Capital outflows, surging credit expansion and slowing growth mean a torrent of headlines on China’s financial risks.
Despite those concerns, Bloomberg Intelligence Economics’ Financial Stability Index rose again in the fourth quarter of 2015, and early signs suggest it may improve again in the first quarter of 2016.
That’s a reminder that though China’s financial risks are real, they continue to lurk in the medium term, not the immediate future.
The Financial Stability Index aims to provide a comprehensive and consistent reading on risks to stability over time.
The index rose for a third consecutive quarter at the end of 2015, suggesting risks remain under control.
The increase in the index reflected rising house prices, stabilization in the stock market (at least relative to the collapse in the third quarter) and ample liquidity.
Other factors, including looser monetary conditions and low-flation, remained negatives, but not enough to prevent the overall slight improvement in the index.
Looking at the first quarter of 2016, not all the data for the index’s 10 components are yet available. However, a continued increase in home prices, signs the stock market has found a floor, and ebbing capital outflows all suggest the index could register another slight increase.
A continued slowdown in GDP growth as projected by Bloomberg’s monthly tracker, looser monetary conditions, and a further rise in the M2-to-GDP ratio will remain drags.
The moderate improvement in the index over the course of 2015 and early 2016 is a reminder that, even as signs of stress grow, China retains significant firepower to stave off problems.
Growth is lower than it was, but an economy growing at close to 7 percent continues to throw off considerable resources.
The central bank has abundant tools to manage liquidity. Lower mortgage rates and down-payment requirements have succeeded in engineering at least a temporary revival in housing. Stabilization in the yuan has stemmed capital outflows.
The price of short-term stability remains medium-term stress. Credit expansion cannot outpace GDP forever without serious consequences. But, for now, the Financial Stability Index suggests a crisis is hovering on the distant horizon, not lurking around the next corner.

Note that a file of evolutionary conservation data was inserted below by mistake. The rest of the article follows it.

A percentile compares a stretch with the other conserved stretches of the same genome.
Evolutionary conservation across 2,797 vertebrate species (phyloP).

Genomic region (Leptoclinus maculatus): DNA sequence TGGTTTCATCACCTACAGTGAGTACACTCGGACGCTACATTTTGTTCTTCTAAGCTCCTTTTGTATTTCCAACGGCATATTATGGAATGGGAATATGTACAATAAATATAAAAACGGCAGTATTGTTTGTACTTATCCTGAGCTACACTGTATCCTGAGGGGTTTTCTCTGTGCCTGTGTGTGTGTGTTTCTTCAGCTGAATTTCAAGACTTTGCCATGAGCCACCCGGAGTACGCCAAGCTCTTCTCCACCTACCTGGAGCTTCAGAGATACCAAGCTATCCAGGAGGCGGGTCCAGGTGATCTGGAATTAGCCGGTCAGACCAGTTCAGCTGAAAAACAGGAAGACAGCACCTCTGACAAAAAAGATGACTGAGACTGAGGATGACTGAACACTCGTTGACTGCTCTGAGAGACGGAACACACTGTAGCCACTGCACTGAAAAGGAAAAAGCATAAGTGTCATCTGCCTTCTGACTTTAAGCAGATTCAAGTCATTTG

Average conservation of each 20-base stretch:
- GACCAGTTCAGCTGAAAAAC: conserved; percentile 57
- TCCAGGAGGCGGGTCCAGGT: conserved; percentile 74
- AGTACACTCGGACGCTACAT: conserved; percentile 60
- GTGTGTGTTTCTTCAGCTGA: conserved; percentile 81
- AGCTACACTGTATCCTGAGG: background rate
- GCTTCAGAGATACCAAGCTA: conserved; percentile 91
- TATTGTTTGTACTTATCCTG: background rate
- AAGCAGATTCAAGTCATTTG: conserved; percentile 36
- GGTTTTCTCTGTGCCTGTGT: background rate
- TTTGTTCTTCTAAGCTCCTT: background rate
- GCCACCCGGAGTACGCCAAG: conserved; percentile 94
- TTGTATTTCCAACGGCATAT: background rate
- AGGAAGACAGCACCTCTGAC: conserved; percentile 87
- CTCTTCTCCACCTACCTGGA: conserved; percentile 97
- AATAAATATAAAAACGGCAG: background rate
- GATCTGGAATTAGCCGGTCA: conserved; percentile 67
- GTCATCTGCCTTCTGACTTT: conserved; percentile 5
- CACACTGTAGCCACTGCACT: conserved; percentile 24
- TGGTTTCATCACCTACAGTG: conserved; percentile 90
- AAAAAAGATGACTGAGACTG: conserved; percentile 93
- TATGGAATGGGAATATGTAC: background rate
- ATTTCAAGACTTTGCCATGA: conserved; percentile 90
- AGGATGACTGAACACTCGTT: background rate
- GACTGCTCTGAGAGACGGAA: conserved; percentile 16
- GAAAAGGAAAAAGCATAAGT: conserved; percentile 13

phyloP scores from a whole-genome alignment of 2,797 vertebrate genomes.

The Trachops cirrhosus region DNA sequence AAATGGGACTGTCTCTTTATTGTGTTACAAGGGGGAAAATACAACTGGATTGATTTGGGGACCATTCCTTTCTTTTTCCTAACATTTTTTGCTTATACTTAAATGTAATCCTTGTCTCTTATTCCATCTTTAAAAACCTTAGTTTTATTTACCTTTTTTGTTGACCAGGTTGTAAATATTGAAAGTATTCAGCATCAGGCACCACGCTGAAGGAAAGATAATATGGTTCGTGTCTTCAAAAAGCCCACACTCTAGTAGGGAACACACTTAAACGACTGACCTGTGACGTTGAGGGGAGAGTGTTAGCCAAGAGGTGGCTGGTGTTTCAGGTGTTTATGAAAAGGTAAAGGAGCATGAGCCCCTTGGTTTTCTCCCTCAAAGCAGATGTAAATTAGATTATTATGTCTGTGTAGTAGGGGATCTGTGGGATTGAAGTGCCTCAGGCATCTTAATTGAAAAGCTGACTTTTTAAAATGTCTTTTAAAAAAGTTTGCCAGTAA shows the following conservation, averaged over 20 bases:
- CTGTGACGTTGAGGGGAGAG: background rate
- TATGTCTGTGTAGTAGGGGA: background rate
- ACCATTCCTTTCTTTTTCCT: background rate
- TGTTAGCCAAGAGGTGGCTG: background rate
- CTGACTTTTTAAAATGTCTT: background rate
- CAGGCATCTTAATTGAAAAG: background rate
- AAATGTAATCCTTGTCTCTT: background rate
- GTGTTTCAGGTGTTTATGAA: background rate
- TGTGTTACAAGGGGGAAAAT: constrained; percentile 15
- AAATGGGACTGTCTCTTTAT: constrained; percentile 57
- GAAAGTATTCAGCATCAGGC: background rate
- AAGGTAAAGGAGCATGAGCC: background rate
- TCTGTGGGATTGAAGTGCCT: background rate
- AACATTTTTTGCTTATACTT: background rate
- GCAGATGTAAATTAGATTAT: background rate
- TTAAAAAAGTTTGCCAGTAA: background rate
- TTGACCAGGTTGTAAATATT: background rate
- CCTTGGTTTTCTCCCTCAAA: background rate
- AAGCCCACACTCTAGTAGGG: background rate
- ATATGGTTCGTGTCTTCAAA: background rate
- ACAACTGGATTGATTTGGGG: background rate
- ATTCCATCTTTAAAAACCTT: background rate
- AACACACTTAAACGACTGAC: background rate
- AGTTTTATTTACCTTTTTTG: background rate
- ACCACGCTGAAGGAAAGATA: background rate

In the details, the index is a composite of 10 indicators intended to capture different stability risks:
• GDP measures the pace of growth. Faster growth creates more resources that can be used to repay borrowing.
• CPI measures the level of inflation. Both high inflation, which is associated with asset-price bubbles, or low inflation, which makes debt repayment harder, are potential risks.
• Bloomberg’s Monetary Conditions Index measures the policy stance. A looser policy stance can contribute to excess lending and bubbly asset prices.
• The ratio of M2 to GDP gauges the money supply relative to the size of the economy. Rapid expansion in M2 relative to GDP points to an unsustainable expansion in lending.
• The seven-day repo rate measures liquidity conditions. A cash crunch can trigger a crisis even if financial institutions are solvent — as the US discovered in 2008.
• Cross-border “portfolio investment” and “other investment” — two categories in the balance of payments — measure cross-border capital flows. Growing share of shadow-bank lending relative to conventional lending points to an increase in risk.
• Non-performing loans measure risks in the banking system. A rise in NPLs shows deterioration in bank asset quality.
• House prices measure risks in the real-estate sector. Property prices increasing faster than inflation suggest a real-estate bubble. Price gains slower than inflation flag the chance of a bust.
• The change in stock prices measures risks in the equity markets. Increases in stock prices above inflation point to risks from an equity bubble. Falling stock prices signal investor concerns about corporate earnings.
For each of the measures, the index is based on the standard deviation of the latest score from the 10-year moving average.
For example, GDP growth of 6.8 percent year on year in the fourth quarter is 1.2 standard deviations below the 10-year average growth rate of 9.7 percent. The Financial Stability Index is the sum of the 10 component index scores.
The views expressed in this article are those of Fielding Chen and Tom Orlik, economists at Bloomberg Intelligence.
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